1. What is Garmin's Chronic Load?
  2. Which devices support Chronic Load
  3. How is Chronic Load calculated?
  4. How to use Garmin Chronic Load
  5. Find Chronic Load in Garmin Connect

How Garmin's new Chronic Load metric can help you avoid injury

Acute Load just got a helpful twin - we explain what it's all about
Wareable garmin training load on watch
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Garmin Connect users may notice a new metric hidden away within Training Status, with the company quietly rolling out 'Chronic Load' over the last few days.

The insight is tacked onto the Acute Load menus within Connect, and it essentially beefs up this area with more information to help you manage your condition.

We've spoken to Garmin about the feature, and got inside word on what it does, and the devices that are supported.

Whether you're concerned about sustaining injuries as you up your training load, or you're worried about the cumulative effect of some time off, we think Chronic Load has the potential to be pretty useful. Let's dive into the details.

What is Garmin's Chronic Load?

Wareablegarmin connect chronic load

Unlike Acute Load, which is a measure of the short-term cumulative sum of your training, Chronic Load instead broadens the scope and focuses on a longer period.

A Garmin spokesperson told Wareable:

"We have been recording chronic load for some time, as it is used to highlight the green optimal range of acute load."

According to Firstbeat, the Garmin analytics arm behind the metric, Chronic Load takes into account the last 28 days of training. Acute Load, meanwhile, only focuses on the last seven days.

It's still represented as an overall figure in the same way Acute Load is, though, and can be tracked in a similar way through the Garmin Connect graph. It all means you'll still receive an indication of whether your load has changed too quickly, and whether that figure is in a healthy range.

As shown above, this is also applied to your historical data (though, at least in our case, certain four-week ranges don't have the option to apply Chronic Load).

Which devices support Chronic Load

Garmin also told Wareable:

"Products that are compatible with Chronic Load are: Forerunner 955, Marq Gen 2, Epix series, Fenix 7 Series."

So only the owners of top Garmin smartwatches will see Chronic Load listed in Garmin Connect.

How is Chronic Load calculated?

As it does with Acute Load, Firstbeat and Garmin use TRIMP to quantify each session and present you with an overall short-term figure.

TRIMP largely measures load through heart rate, though the length of a session is also taken into account. 

Nothing really changes when it comes to Chronic Load - only that the seven-day TRIMP calculation is expanded to include four weeks instead of just one.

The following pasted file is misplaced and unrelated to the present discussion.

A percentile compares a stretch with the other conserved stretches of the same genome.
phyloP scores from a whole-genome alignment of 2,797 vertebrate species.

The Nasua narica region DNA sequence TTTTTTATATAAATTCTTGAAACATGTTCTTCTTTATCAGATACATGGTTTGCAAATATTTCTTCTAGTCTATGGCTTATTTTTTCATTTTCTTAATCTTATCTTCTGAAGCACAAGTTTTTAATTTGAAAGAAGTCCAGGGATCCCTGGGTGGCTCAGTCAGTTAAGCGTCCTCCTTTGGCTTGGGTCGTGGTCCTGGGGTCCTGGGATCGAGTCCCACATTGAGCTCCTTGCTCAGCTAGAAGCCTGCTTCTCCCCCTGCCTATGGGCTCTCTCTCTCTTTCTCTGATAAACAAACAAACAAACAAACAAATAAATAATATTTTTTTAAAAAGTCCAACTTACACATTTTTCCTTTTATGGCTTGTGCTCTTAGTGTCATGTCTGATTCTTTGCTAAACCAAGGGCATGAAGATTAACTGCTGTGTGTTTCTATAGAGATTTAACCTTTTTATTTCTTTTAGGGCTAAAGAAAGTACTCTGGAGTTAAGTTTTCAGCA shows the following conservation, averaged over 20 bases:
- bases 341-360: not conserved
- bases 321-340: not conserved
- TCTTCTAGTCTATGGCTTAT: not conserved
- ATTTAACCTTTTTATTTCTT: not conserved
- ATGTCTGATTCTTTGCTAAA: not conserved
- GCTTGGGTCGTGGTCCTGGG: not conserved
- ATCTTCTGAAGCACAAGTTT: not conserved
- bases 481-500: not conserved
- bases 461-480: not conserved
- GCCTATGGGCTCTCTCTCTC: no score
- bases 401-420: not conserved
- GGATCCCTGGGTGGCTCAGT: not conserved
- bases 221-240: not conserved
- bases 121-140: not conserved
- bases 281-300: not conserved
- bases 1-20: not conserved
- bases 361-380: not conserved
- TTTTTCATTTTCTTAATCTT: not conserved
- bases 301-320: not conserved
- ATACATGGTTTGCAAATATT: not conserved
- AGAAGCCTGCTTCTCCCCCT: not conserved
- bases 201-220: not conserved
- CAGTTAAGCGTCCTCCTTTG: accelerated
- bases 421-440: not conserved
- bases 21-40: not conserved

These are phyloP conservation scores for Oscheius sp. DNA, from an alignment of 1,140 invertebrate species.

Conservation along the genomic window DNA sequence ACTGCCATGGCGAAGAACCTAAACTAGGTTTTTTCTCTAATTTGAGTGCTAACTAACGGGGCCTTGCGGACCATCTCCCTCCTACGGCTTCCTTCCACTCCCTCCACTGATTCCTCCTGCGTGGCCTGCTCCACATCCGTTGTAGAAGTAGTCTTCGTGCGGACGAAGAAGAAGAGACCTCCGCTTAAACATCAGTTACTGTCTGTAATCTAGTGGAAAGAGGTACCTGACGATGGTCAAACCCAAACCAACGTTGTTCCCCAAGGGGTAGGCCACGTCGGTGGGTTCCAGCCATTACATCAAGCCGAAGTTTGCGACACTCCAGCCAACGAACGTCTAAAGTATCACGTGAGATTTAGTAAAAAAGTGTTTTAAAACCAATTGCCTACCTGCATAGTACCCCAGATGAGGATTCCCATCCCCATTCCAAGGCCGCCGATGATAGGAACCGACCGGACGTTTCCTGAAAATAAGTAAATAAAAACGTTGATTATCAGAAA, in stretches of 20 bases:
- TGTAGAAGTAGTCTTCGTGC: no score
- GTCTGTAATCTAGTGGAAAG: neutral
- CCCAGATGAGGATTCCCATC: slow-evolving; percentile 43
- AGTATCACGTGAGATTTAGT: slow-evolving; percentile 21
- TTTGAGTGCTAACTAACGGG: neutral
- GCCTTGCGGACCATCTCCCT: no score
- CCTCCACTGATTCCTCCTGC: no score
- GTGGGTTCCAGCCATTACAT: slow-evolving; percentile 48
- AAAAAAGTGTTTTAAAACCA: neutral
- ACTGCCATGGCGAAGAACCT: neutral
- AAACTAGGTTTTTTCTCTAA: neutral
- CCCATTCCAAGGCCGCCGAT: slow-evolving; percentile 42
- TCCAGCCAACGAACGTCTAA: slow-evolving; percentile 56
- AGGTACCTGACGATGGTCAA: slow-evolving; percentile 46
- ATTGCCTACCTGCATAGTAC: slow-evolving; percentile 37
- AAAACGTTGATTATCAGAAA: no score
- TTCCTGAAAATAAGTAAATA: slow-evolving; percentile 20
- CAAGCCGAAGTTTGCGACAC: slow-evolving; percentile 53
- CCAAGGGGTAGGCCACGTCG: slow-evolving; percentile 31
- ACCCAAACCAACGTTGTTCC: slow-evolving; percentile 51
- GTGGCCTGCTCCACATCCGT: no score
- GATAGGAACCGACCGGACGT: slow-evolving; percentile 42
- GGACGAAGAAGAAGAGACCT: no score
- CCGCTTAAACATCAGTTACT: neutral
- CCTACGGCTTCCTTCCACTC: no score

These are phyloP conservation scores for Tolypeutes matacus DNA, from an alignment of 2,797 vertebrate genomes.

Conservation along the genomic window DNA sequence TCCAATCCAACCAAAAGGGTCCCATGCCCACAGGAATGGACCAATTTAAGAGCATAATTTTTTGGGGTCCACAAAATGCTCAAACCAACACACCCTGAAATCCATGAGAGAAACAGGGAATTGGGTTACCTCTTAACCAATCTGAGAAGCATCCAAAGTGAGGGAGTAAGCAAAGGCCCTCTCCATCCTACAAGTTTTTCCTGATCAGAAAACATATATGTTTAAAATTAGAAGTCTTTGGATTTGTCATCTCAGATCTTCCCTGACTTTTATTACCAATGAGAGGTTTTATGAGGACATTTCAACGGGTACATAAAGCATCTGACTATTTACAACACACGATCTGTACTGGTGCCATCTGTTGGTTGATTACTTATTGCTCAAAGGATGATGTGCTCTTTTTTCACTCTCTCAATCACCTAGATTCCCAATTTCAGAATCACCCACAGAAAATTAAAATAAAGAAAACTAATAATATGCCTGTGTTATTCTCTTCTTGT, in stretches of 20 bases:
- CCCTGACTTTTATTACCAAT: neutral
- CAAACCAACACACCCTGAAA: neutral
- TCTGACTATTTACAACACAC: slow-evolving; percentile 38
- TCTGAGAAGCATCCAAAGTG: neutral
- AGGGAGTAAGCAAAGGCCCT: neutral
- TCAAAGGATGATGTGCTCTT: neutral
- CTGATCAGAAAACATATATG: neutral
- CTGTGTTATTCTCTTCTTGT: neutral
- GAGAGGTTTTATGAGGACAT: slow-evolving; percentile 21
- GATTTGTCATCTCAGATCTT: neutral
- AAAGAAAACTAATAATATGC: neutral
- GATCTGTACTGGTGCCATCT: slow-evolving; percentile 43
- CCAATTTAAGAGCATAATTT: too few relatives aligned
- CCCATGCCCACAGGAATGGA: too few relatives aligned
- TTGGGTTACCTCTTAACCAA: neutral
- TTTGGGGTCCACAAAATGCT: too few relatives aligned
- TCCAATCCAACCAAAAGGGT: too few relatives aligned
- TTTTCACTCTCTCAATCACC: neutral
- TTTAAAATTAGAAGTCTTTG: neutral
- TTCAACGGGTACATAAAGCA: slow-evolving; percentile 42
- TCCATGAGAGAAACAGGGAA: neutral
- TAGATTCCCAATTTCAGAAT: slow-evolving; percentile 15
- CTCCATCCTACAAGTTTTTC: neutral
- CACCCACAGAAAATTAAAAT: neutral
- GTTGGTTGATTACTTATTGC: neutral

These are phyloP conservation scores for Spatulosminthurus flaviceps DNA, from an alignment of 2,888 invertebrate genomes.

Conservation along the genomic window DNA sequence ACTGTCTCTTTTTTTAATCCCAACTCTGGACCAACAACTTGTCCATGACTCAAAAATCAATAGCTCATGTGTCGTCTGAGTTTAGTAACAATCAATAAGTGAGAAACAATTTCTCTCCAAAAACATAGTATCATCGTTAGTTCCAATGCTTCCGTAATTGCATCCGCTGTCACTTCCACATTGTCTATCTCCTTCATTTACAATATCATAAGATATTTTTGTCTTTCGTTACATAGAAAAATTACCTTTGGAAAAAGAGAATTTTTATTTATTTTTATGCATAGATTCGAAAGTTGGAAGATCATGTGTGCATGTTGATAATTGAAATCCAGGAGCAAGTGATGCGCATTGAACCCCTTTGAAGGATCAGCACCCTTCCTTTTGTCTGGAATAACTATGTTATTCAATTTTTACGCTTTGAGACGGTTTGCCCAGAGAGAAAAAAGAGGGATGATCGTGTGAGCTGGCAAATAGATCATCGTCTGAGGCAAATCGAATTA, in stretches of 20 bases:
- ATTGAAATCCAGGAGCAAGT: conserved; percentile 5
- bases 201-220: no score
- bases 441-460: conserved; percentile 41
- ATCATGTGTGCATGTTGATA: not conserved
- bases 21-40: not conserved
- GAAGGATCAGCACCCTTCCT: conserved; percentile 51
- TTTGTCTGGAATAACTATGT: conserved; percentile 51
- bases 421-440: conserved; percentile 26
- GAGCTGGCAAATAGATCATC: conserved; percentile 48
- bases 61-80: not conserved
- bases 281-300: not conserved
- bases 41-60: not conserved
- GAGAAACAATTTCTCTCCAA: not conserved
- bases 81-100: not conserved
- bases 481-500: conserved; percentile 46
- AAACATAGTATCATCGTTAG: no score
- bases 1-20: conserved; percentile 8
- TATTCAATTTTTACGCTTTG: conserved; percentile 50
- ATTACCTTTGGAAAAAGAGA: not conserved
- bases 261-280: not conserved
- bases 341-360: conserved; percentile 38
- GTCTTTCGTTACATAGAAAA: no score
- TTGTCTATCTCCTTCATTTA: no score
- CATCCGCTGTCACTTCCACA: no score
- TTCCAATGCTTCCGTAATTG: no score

How to use Garmin Chronic Load

Wareablegarmin firstbeat acute chronic load

This is the kicker - and something that's not actually detailed within Garmin Connect. 

While Acute Load is pretty easy to understand, as you'll get a clear marker of when it's 'Low', 'Optimal', 'High' or 'Very High', and there's also the knock-on this has on your overall Training Status, Chronic Load is simply represented as a graph at present.

Given that this data isn't included in Training Readiness just yet, either, and Firstbeat/Garmin hasn't yet introduced the 'Acute:Chronic Workload Ratio' shown above onto a Garmin device, you'll sort of have to work this out manually.

As explained by Firstbeat, referencing a study on injury prevention, the sweet spot for this relationship is when your Acute and Chronic loads are close to equal (and the ratio is 1.0). So, using the examples above, the left-hand value of 1.2 sits in a healthy zone, as both Acute and Chronic loads are well managed. 

The right-hand value of 3.5, though, where a user has ramped up their Acute Load despite having a relatively low Chronic Load figure, is at a much higher risk of injury.

Firstbeat explains how the risk of injury begins at around 1.5 (something similar to the middle example shown above) and increases further the higher the separation gets between Acute and Chronic.

The easiest way to interpret this relationship is to touch the graph in Garmin Connect and see how both figures match up. The closer those numbers are to each, the better.

In theory, you should also be able to ramp up your Acute Load up by a relative value of 0.3 and still not run the risk of injury.

Find Chronic Load in Garmin Connect

After checking several Garmin devices, Chronic Load doesn't appear to be available to view on the watch itself. However, it is available in Garmin Connect.

All you need to do is head to My Day > Training Status > Load > Acute Load > Chronic Load.

After selecting that Chronic Load tab, the graph will overlay orange boxes each day to indicate where your load sits against your Acute Load.


How we test

Conor Allison


Conor moved to Wareable Media Group in 2017, initially covering all the latest developments in smartwatches, fitness trackers, and VR. He made a name for himself writing about trying out translation earbuds on a first date and cycling with a wearable airbag, as well as covering the industry’s latest releases.

Following a stint as Reviews Editor at Pocket-lint, Conor returned to Wareable Media Group in 2022 as Editor-at-Large. Conor has become a wearables expert, and helps people get more from their wearable tech, via Wareable's considerable how-to-based guides. 

He has also contributed to British GQ, Wired, Metro, The Independent, and The Mirror. 

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